A DWI conviction is one of the most expensive offenses that a person can be charged with. One of the things that makes it so expensive is the fact that the Texas Department of Public Safety (DPS) assesses a three year penalty called a surcharge for every individual convicted an offense that stems from operating a motor vehicle while intoxicated.
THE DWI OFFENSES AFFECTED INCLUDE:
- A DWI.
- A DWI with a child passenger.
- Intoxication assault involving a car.
- Intoxication manslaughter involving a car.
- Similar offenses under prior Texas law.
- An offense under the laws of another state that prohibit the operation of a motor vehicle while intoxicated.
THE DWI SURCHARGE AMOUNTS
The surcharge amount depends on how many times you have been previously convicted, the time period between convictions and the level of intoxication.
- $1,000 per year for a first offense.
- $1,500 per year for a second or subsequent conviction within a 36 months.
- $2,000 per year for a first or subsequent conviction if it is shown on the trial of the offense that an analysis of a specimen of the person’s blood, breath or urine showed an alcohol concentration level of .16 or more at the time the analysis was performed.
WAIVING THE DWI SURCHARGE
The surcharge can be waived. But, you have to file a motion for it and you have to show that you are indigent.
The following documentation may be used as proof:
- a copy of the person’s most recent federal income tax return that shows that the person’s income or the person’s household income does not exceed 125 percent of the applicable income level established by the federal poverty guidelines;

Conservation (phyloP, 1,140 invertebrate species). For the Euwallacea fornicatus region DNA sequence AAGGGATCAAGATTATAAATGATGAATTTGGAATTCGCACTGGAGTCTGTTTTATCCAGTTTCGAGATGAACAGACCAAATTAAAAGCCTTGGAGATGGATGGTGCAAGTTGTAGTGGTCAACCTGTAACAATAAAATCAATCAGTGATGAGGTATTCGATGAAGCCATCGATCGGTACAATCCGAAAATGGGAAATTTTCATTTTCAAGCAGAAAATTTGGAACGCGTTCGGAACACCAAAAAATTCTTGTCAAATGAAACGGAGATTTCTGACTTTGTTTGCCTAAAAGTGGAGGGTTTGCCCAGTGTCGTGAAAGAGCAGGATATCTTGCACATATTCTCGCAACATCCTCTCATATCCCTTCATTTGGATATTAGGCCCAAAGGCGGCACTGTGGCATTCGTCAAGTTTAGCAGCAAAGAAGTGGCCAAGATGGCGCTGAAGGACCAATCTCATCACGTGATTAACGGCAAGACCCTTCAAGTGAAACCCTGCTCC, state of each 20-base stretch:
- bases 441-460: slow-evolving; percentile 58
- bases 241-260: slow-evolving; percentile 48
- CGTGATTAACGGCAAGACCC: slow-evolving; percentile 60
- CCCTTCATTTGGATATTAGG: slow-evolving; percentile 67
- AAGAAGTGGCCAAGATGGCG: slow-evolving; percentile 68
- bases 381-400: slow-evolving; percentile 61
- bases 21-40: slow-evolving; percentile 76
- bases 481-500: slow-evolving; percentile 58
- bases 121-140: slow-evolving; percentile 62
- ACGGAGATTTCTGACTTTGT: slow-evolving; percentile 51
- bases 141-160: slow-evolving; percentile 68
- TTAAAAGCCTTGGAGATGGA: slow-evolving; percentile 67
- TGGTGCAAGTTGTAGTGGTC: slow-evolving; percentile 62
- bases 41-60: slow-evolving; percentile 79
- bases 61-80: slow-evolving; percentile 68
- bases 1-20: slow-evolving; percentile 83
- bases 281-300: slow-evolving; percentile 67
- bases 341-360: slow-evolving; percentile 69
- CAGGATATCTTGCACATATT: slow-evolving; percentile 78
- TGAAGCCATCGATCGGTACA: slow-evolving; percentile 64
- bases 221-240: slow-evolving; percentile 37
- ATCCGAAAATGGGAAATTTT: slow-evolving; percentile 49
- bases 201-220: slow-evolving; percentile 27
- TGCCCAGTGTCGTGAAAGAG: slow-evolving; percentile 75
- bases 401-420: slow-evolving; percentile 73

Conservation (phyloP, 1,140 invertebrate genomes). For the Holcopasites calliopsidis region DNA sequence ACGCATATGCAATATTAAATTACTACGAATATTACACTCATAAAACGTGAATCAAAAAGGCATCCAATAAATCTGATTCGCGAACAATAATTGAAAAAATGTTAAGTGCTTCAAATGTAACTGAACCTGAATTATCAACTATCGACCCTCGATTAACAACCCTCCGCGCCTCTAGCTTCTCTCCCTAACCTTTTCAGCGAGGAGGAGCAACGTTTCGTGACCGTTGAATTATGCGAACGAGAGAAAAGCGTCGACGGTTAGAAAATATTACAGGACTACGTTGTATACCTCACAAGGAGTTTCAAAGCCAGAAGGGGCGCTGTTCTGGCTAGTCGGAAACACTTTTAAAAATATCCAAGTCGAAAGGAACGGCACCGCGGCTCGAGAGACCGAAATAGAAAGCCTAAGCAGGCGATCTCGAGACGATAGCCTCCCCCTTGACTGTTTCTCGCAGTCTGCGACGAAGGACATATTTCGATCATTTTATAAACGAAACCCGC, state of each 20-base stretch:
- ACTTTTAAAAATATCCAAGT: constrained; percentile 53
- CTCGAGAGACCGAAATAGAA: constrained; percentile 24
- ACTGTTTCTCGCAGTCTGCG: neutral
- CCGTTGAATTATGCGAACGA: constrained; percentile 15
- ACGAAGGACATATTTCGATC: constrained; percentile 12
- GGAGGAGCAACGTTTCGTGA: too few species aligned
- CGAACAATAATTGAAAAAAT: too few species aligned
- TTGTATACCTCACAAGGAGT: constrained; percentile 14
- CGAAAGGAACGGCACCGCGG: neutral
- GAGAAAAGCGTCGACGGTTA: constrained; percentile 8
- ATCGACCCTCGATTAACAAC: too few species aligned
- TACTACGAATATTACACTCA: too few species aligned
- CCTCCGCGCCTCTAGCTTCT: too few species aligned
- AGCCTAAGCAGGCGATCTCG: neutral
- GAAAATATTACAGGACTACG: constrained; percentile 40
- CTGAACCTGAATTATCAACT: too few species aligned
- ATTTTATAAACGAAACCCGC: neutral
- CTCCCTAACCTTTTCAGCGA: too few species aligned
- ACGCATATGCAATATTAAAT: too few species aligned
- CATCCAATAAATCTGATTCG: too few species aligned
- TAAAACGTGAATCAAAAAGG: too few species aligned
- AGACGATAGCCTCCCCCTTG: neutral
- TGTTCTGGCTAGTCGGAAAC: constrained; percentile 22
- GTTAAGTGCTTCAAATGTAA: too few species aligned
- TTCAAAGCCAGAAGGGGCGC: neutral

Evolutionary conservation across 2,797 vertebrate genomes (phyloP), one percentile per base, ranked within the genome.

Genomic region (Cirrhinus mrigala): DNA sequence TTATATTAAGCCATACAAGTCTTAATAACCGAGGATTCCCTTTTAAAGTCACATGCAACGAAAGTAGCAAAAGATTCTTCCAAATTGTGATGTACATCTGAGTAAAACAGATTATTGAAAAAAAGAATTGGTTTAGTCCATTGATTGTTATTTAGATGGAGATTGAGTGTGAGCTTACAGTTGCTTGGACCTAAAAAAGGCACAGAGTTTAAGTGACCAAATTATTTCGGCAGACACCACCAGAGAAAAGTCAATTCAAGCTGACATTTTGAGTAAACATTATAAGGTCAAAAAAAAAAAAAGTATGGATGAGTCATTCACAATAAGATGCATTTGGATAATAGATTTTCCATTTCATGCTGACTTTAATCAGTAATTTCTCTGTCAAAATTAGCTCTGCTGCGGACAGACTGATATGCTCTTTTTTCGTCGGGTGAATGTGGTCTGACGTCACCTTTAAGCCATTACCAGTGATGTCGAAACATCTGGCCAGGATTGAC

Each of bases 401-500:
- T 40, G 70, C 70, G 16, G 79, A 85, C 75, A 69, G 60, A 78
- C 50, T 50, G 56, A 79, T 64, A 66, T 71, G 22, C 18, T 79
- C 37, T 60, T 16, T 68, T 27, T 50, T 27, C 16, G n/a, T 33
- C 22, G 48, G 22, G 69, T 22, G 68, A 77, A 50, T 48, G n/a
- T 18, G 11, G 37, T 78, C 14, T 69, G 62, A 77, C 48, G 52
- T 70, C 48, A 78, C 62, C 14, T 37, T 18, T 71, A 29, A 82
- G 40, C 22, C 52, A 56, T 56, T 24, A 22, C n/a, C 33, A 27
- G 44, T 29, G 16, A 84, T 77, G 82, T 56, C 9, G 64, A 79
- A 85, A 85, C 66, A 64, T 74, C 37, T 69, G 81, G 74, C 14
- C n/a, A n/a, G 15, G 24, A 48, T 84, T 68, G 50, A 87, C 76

- a copy of the person’s most recent statement of wages that shows that the person’s income or the person’s household income does not exceed 125 percent of the applicable income level established by the federal poverty guidelines; or
- documentation from a federal agency, state agency, or school district that indicates that the person or, if the person is a dependent as defined by Section 152, Internal Revenue Code of 1986, the taxpayer claiming the person as a dependent, receives assistance from:
- the food stamp program or the financial assistance program established under Chapter 31, Human Resources Code;
- the federal special supplemental nutrition program for women, infants, and children authorized by 42 U.S.C. Section 1786
- the medical assistance program under Chapter 32, Human Resources Code;
- the child health plan program under Chapter 62, Health and Safety Code; or
- the national free or reduced-price lunch program established under 42 U.S.C. Section 1751 et seq.
The federal poverty guidelines can be found by going here.
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